So let me get this straight: you really thought you were going to have an easier time of it in your home town among your own peeps bc you were a native son, not open to criticism? How naïve!

    As a PK who observed her Father take over his Father’s parish, I saw this very thing happen over and over. And it pushed him out of that parish for “greener pastures” but what he actually did was transfer to the hometown parish of his wife who was then often criticized for her husband’s attempt to change the spiritual direction of THAT parish. Old “friends” expected some kind of reprieve from being called out on their behavior but I hold it is not familiarity that breeds contempt but more that what one is suggesting is counter to that parish’s experience and that is what the challenge is. After all is that not the JOB of a Spiritual Director?

    How can one possibly attempt to fix what’s broken if one does not call others out on their counter-productive behavior? Methinks the true fault lies in the reaction of the Priest in this case. It also speaks to a certain form of his own pride; why else might he take such comments to heart? He is at best unsure of his purpose as a pastor if he expects no pushback from any corner which is not the fault of that community but rather an expression of it’s own growing pains. This occurs knots often if that Priest dares speak of the preference of that parish to be more concerned with it’s ethnic heritage than it’s spirituality. You want to ruffle feathers: Do that!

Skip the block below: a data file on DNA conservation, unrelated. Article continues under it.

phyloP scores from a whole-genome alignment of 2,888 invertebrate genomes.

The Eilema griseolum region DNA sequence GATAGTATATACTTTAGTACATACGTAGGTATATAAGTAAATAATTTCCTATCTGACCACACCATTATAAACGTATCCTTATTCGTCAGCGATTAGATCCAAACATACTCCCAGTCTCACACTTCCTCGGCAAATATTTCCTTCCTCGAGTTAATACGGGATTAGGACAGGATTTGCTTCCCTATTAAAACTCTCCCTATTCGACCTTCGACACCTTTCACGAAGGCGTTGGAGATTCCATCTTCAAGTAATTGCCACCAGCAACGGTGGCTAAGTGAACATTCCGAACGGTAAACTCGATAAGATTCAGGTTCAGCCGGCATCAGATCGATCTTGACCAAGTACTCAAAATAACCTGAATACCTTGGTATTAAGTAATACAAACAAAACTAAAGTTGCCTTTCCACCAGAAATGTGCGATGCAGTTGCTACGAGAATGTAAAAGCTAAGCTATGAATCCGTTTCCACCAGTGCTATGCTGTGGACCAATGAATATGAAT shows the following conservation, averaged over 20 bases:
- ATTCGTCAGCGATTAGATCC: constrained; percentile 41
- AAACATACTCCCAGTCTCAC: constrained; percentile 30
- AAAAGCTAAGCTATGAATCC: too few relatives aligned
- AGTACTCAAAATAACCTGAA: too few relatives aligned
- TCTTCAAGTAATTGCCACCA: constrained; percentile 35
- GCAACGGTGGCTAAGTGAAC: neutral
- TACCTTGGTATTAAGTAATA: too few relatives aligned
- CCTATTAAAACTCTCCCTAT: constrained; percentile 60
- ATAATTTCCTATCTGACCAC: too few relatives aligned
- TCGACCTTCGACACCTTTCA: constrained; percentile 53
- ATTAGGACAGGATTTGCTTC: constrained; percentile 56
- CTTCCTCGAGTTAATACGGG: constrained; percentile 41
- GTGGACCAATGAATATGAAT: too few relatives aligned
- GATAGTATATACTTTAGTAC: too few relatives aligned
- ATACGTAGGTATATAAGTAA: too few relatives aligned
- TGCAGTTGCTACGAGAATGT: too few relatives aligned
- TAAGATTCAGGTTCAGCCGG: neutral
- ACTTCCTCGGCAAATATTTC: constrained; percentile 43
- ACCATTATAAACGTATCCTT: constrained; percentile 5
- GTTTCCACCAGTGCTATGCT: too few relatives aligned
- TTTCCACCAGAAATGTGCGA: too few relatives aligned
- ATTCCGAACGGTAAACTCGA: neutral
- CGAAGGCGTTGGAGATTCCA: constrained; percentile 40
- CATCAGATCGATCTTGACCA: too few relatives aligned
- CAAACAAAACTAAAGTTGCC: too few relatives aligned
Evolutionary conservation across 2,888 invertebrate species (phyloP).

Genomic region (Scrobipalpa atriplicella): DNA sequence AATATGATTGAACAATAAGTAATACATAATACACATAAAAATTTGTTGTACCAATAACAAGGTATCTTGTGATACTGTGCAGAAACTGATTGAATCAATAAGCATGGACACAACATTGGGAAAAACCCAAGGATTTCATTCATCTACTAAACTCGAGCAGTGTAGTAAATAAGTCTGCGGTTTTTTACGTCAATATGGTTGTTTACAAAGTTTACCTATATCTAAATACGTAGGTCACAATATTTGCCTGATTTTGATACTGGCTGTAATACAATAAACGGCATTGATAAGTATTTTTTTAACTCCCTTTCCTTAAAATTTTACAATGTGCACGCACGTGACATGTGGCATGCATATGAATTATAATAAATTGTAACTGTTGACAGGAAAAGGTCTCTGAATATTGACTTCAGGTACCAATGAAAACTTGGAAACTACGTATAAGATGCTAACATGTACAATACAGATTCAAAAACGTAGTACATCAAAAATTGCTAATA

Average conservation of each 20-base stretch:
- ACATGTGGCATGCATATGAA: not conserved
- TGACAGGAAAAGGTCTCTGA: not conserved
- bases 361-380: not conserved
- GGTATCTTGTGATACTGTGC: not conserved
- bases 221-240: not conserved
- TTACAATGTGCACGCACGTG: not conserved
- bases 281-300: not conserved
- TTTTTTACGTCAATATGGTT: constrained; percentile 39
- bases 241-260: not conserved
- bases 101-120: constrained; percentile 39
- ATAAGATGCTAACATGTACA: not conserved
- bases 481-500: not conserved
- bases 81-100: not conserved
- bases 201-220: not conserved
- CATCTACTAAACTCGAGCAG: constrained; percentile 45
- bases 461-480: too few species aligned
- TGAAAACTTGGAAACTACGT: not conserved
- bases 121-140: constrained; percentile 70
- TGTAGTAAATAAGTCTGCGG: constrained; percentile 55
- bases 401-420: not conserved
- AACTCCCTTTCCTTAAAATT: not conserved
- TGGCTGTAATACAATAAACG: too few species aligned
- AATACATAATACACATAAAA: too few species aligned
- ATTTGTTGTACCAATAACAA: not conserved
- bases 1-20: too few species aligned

A priest must grow a tougher hide if he expects to evoke change.

  • Julie
    Posted July 20, 2015 at 12:48 pm

    I like this. Thank you.

    • ajxpressionz
      Posted July 20, 2015 at 4:59 pm

      @Julie Thank you for affirming my tiny thoughts. I was scared to post here being new to this blog but felt my personal experience was relevant to the topic.